My Eyes Look Tired And Old
My Eyes Look Tired And Old: When I was younger, my mother used to tell me that when she looked at someone, her eyes would always follow him or her around the room. She said this because whenever she saw me walking with a book bag over one shoulder, she’d say, “You’re following those books around.”
I didn’t really understand what she meant, but now as an adult, I know exactly what she meant. When we see something, it doesn’t just disappear into thin air — instead, our eyes track people who are moving across the room. We’re actually doing this subconsciously, and it makes sense if you think about it. Our eyes are constantly on the lookout for movement, which is why many of us walk down the street looking up at the sky. It helps protect us from being hit by objects flying through the air.
We also have blink reflexes (which happen automatically) that make sure we don’t miss anything important happening while we’re not paying attention. This means that even though we may be watching TV or reading a book, we’re still aware of everything going on around us.
Our eyes can get tired easily, however, especially after staring at screens all day long. The good news is there are things you can do to help reduce eye fatigue. One great way to avoid eye fatigue is to exercise regularly. You should also sleep well and eat healthy foods, such as whole grains and fruits.
But sometimes, no matter how much you exercise, or how little you sleep, your eyes will start to feel tired and worn out. If you’ve been noticing bags under your eyes lately, here are some reasons why…
1. Age-related changes
As we age, our bodies tend to lose muscle tone and flexibility, which can cause our skin to become thinner and less supple. In addition, aging affects other parts of our body, including our eyes, which can result in sagging eyelid tissue. That’s why the wrinkles, lines and creases that form on our faces during our later years often appear in our eyes first.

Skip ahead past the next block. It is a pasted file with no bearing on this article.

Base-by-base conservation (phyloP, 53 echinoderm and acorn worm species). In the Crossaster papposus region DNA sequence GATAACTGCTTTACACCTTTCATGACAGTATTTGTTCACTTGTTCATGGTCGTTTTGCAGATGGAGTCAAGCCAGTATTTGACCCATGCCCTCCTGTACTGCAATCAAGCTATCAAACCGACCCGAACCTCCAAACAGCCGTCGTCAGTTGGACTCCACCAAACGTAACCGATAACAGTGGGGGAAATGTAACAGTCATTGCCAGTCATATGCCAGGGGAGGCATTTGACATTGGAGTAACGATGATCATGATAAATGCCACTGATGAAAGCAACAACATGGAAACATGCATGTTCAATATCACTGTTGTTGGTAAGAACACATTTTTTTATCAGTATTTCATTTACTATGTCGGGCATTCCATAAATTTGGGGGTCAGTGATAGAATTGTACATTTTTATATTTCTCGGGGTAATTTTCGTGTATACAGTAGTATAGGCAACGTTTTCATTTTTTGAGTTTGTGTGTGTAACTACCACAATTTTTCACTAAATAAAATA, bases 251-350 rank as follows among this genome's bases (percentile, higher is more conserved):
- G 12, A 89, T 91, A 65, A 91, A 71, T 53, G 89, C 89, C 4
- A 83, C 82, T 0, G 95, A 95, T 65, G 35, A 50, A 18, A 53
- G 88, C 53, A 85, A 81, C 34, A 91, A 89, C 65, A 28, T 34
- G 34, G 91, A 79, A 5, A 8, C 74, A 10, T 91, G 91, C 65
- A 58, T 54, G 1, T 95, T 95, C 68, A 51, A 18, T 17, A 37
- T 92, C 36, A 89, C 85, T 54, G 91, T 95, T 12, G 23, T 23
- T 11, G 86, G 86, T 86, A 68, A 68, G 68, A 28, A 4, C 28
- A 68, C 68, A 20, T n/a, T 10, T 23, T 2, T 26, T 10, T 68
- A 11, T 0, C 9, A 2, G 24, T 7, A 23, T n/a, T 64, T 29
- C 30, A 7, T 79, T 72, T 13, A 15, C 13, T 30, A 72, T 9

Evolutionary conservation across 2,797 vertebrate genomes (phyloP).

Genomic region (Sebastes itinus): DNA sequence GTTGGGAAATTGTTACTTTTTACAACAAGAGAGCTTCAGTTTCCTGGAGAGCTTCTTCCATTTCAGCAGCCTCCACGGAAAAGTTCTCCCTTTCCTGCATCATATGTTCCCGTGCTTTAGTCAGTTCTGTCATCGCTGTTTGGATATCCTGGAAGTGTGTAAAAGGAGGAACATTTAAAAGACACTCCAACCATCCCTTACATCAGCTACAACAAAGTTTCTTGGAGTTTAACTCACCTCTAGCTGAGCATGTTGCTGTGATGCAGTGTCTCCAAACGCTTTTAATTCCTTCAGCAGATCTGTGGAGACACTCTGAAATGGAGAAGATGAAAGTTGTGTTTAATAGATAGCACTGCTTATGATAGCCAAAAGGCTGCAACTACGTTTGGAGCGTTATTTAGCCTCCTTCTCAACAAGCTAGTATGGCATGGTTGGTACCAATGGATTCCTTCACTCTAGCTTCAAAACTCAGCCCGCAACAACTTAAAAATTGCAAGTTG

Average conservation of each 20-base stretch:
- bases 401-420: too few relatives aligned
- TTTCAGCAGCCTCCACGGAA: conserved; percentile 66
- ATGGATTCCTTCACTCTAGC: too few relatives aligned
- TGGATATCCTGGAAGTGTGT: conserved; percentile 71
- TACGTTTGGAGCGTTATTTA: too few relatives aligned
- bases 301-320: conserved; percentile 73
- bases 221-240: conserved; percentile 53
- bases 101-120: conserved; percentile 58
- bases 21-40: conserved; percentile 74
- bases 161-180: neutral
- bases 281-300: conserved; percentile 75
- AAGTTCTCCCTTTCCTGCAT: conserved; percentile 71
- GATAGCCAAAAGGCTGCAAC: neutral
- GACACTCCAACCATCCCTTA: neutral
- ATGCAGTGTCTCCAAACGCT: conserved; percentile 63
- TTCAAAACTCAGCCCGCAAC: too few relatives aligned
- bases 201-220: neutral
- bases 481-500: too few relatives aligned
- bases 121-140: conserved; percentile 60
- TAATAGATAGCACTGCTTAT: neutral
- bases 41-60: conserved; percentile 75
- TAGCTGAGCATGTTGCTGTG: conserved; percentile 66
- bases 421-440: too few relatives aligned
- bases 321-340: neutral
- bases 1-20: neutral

Smoking cigarettes can damage blood vessels, leading to poor circulation, which can lead to vision problems, including macular degeneration and cataracts. These conditions affect the lens of the eye, causing clouding and loss of clear vision.
3. Sunlight exposure
Exposure to sunlight is necessary to produce vitamin D, but too much sun can increase the risk of skin cancer. Vitamin A is another reason why we need sunlight; it gives our skin its natural pigment and protects us against harmful UV rays. However, excessive exposure to sunlight can contribute to premature wrinkling and discoloration. Sunscreen products absorb ultraviolet light before it reaches our skin, helping prevent these negative effects.
Eyestrain is caused by prolonged use of computers or video games, or straining our eyes trying to read small print. To relieve eyestrain, take breaks every few minutes to move your head back and forth between your hands, close your eyes and rest your chin on your chest.
5. Cosmetic procedures
Some cosmetic procedures, like blepharoplasty, or having fat injected into your upper eyelids, can add volume to your face. But although this might improve the appearance of your eyes, it can potentially make them look tired and old. Fat injection is typically performed using fillers made of collagen and hyaluronic acid, both of which break down quickly. So, if you choose to undergo this procedure, consider choosing filler materials that last longer than 90 days.
Stress causes our bodies to release chemicals known as catecholamines, which increases heart rate and blood pressure. Catecholamine levels also drop over time, affecting blood flow to certain areas of our body, including the eyes. High cortisol levels associated with stress can also impact vision, increasing inflammation and swelling in the cornea.
Dry eyes occur when our tear glands aren’t producing enough tears to keep the surface of our eyes moist. People who spend most of their days indoors, working at desks, or spending hours on their computers or smartphones may experience dry eyes more frequently. Other factors that can worsen dry eye symptoms include smoking, taking medications that thicken mucus membranes, wearing contact lenses without cleaning and rubbing the eyes excessively.